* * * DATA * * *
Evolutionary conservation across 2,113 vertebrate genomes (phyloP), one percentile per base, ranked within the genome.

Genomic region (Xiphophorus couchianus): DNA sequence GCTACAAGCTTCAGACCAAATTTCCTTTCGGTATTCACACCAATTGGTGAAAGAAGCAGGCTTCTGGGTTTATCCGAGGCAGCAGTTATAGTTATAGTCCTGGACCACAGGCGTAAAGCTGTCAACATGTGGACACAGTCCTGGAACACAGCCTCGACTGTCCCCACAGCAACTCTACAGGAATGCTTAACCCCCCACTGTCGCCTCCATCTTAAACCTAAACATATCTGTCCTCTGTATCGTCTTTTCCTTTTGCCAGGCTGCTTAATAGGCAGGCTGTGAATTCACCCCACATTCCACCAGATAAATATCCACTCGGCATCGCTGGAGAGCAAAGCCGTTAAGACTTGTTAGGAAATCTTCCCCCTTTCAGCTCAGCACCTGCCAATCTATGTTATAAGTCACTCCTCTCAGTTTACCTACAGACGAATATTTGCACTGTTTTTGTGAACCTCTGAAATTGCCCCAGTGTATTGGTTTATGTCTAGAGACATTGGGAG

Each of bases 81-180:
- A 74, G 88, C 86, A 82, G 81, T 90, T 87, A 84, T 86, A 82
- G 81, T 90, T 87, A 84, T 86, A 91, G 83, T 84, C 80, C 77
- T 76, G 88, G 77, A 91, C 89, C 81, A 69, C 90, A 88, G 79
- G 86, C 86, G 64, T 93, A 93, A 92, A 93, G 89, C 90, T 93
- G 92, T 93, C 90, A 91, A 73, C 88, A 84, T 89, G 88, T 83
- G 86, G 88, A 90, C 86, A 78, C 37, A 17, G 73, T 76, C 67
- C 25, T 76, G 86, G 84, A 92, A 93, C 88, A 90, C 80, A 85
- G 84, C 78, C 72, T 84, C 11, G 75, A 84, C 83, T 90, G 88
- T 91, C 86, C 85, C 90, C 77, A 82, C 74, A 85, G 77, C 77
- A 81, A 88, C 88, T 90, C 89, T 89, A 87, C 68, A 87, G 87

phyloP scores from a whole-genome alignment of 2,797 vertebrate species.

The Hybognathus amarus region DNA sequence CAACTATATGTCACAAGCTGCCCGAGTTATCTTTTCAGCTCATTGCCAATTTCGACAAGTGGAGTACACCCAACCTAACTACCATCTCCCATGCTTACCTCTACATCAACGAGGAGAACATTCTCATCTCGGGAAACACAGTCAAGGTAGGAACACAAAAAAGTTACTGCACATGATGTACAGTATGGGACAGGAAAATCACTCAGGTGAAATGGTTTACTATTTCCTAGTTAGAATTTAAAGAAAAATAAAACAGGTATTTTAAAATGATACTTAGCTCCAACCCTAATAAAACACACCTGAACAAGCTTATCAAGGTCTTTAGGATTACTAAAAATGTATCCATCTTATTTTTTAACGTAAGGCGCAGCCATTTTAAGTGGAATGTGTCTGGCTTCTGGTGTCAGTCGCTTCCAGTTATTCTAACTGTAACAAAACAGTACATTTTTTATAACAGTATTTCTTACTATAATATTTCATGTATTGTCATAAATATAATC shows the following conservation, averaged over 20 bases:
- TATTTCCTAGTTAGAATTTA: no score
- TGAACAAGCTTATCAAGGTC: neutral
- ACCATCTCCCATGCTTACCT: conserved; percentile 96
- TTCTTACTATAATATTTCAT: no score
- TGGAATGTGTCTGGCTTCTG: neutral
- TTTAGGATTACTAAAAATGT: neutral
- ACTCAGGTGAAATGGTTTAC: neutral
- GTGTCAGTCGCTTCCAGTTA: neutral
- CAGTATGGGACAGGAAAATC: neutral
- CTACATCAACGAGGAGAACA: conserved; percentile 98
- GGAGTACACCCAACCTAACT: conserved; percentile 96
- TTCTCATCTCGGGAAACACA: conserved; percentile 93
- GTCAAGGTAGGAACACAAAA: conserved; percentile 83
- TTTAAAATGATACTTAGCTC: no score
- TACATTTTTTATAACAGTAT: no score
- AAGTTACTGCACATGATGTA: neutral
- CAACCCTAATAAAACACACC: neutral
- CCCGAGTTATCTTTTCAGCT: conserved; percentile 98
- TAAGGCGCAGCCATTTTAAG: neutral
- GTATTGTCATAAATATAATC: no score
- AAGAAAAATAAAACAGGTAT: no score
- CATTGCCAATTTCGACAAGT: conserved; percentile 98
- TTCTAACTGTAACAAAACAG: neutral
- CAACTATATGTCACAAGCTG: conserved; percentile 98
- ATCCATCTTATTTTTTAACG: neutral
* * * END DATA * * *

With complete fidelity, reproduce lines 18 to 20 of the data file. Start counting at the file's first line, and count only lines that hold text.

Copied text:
- ACCATCTCCCATGCTTACCT: conserved; percentile 96
- TTCTTACTATAATATTTCAT: no score
- TGGAATGTGTCTGGCTTCTG: neutral